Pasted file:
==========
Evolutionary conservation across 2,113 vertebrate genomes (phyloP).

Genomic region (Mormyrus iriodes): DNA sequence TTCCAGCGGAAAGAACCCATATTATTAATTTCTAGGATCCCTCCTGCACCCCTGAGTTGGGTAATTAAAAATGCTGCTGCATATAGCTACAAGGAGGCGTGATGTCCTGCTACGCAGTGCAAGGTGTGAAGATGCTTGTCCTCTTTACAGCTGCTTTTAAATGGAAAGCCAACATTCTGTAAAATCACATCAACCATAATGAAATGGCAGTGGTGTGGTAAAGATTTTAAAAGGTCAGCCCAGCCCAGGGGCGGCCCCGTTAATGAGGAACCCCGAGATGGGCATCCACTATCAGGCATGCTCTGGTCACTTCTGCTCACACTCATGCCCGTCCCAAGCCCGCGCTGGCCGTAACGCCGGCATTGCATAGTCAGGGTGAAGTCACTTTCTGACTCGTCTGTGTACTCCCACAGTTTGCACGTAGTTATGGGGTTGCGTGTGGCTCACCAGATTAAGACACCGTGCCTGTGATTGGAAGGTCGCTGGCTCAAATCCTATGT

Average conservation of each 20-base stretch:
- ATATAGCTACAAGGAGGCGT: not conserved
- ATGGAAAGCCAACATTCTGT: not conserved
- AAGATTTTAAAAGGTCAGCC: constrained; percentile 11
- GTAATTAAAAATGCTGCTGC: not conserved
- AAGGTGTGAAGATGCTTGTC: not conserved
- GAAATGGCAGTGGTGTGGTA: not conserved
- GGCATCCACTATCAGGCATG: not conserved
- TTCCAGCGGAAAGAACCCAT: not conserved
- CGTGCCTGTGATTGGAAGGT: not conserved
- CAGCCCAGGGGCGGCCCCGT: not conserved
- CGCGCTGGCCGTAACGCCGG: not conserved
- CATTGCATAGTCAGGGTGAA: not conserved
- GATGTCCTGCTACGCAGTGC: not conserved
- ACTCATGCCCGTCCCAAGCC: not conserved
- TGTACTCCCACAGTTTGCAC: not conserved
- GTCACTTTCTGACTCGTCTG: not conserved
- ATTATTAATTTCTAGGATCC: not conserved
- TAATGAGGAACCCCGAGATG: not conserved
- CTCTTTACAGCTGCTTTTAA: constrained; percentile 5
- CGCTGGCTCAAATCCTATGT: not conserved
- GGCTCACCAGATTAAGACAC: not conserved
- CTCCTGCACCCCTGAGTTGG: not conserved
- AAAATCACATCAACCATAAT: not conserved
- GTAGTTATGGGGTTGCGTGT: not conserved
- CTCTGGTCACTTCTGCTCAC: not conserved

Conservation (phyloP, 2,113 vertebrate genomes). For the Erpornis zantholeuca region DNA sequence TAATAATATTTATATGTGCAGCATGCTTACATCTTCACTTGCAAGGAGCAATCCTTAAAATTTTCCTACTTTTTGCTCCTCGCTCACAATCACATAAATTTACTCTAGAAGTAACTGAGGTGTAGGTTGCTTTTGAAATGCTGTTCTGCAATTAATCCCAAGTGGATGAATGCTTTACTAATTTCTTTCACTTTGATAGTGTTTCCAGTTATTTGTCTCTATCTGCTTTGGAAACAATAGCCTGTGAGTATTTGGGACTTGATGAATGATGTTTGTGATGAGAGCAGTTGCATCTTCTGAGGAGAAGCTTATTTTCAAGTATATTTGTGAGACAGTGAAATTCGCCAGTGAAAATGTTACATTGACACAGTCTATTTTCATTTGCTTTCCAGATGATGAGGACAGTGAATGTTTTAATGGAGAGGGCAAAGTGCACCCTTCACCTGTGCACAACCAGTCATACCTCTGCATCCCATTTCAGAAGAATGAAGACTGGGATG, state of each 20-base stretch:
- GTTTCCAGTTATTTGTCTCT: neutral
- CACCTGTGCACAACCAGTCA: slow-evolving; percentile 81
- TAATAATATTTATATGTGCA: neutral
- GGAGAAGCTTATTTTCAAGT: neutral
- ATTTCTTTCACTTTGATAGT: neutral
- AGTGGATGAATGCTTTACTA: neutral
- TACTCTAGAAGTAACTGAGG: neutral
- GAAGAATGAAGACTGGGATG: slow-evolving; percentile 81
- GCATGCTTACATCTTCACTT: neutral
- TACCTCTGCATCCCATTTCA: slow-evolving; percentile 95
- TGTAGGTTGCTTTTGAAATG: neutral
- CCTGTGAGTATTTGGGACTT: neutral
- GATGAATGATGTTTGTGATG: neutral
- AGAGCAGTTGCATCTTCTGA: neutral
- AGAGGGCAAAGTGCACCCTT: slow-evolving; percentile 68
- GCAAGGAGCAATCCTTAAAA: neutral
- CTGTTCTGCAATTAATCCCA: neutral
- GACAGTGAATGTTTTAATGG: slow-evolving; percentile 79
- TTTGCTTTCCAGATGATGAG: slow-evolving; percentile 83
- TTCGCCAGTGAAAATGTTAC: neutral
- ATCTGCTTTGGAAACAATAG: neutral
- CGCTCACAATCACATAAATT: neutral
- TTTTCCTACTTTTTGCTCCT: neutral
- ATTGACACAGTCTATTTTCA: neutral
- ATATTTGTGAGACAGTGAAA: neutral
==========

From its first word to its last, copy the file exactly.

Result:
Evolutionary conservation across 2,113 vertebrate genomes (phyloP).

Genomic region (Mormyrus iriodes): DNA sequence TTCCAGCGGAAAGAACCCATATTATTAATTTCTAGGATCCCTCCTGCACCCCTGAGTTGGGTAATTAAAAATGCTGCTGCATATAGCTACAAGGAGGCGTGATGTCCTGCTACGCAGTGCAAGGTGTGAAGATGCTTGTCCTCTTTACAGCTGCTTTTAAATGGAAAGCCAACATTCTGTAAAATCACATCAACCATAATGAAATGGCAGTGGTGTGGTAAAGATTTTAAAAGGTCAGCCCAGCCCAGGGGCGGCCCCGTTAATGAGGAACCCCGAGATGGGCATCCACTATCAGGCATGCTCTGGTCACTTCTGCTCACACTCATGCCCGTCCCAAGCCCGCGCTGGCCGTAACGCCGGCATTGCATAGTCAGGGTGAAGTCACTTTCTGACTCGTCTGTGTACTCCCACAGTTTGCACGTAGTTATGGGGTTGCGTGTGGCTCACCAGATTAAGACACCGTGCCTGTGATTGGAAGGTCGCTGGCTCAAATCCTATGT

Average conservation of each 20-base stretch:
- ATATAGCTACAAGGAGGCGT: not conserved
- ATGGAAAGCCAACATTCTGT: not conserved
- AAGATTTTAAAAGGTCAGCC: constrained; percentile 11
- GTAATTAAAAATGCTGCTGC: not conserved
- AAGGTGTGAAGATGCTTGTC: not conserved
- GAAATGGCAGTGGTGTGGTA: not conserved
- GGCATCCACTATCAGGCATG: not conserved
- TTCCAGCGGAAAGAACCCAT: not conserved
- CGTGCCTGTGATTGGAAGGT: not conserved
- CAGCCCAGGGGCGGCCCCGT: not conserved
- CGCGCTGGCCGTAACGCCGG: not conserved
- CATTGCATAGTCAGGGTGAA: not conserved
- GATGTCCTGCTACGCAGTGC: not conserved
- ACTCATGCCCGTCCCAAGCC: not conserved
- TGTACTCCCACAGTTTGCAC: not conserved
- GTCACTTTCTGACTCGTCTG: not conserved
- ATTATTAATTTCTAGGATCC: not conserved
- TAATGAGGAACCCCGAGATG: not conserved
- CTCTTTACAGCTGCTTTTAA: constrained; percentile 5
- CGCTGGCTCAAATCCTATGT: not conserved
- GGCTCACCAGATTAAGACAC: not conserved
- CTCCTGCACCCCTGAGTTGG: not conserved
- AAAATCACATCAACCATAAT: not conserved
- GTAGTTATGGGGTTGCGTGT: not conserved
- CTCTGGTCACTTCTGCTCAC: not conserved

Conservation (phyloP, 2,113 vertebrate genomes). For the Erpornis zantholeuca region DNA sequence TAATAATATTTATATGTGCAGCATGCTTACATCTTCACTTGCAAGGAGCAATCCTTAAAATTTTCCTACTTTTTGCTCCTCGCTCACAATCACATAAATTTACTCTAGAAGTAACTGAGGTGTAGGTTGCTTTTGAAATGCTGTTCTGCAATTAATCCCAAGTGGATGAATGCTTTACTAATTTCTTTCACTTTGATAGTGTTTCCAGTTATTTGTCTCTATCTGCTTTGGAAACAATAGCCTGTGAGTATTTGGGACTTGATGAATGATGTTTGTGATGAGAGCAGTTGCATCTTCTGAGGAGAAGCTTATTTTCAAGTATATTTGTGAGACAGTGAAATTCGCCAGTGAAAATGTTACATTGACACAGTCTATTTTCATTTGCTTTCCAGATGATGAGGACAGTGAATGTTTTAATGGAGAGGGCAAAGTGCACCCTTCACCTGTGCACAACCAGTCATACCTCTGCATCCCATTTCAGAAGAATGAAGACTGGGATG, state of each 20-base stretch:
- GTTTCCAGTTATTTGTCTCT: neutral
- CACCTGTGCACAACCAGTCA: slow-evolving; percentile 81
- TAATAATATTTATATGTGCA: neutral
- GGAGAAGCTTATTTTCAAGT: neutral
- ATTTCTTTCACTTTGATAGT: neutral
- AGTGGATGAATGCTTTACTA: neutral
- TACTCTAGAAGTAACTGAGG: neutral
- GAAGAATGAAGACTGGGATG: slow-evolving; percentile 81
- GCATGCTTACATCTTCACTT: neutral
- TACCTCTGCATCCCATTTCA: slow-evolving; percentile 95
- TGTAGGTTGCTTTTGAAATG: neutral
- CCTGTGAGTATTTGGGACTT: neutral
- GATGAATGATGTTTGTGATG: neutral
- AGAGCAGTTGCATCTTCTGA: neutral
- AGAGGGCAAAGTGCACCCTT: slow-evolving; percentile 68
- GCAAGGAGCAATCCTTAAAA: neutral
- CTGTTCTGCAATTAATCCCA: neutral
- GACAGTGAATGTTTTAATGG: slow-evolving; percentile 79
- TTTGCTTTCCAGATGATGAG: slow-evolving; percentile 83
- TTCGCCAGTGAAAATGTTAC: neutral
- ATCTGCTTTGGAAACAATAG: neutral
- CGCTCACAATCACATAAATT: neutral
- TTTTCCTACTTTTTGCTCCT: neutral
- ATTGACACAGTCTATTTTCA: neutral
- ATATTTGTGAGACAGTGAAA: neutral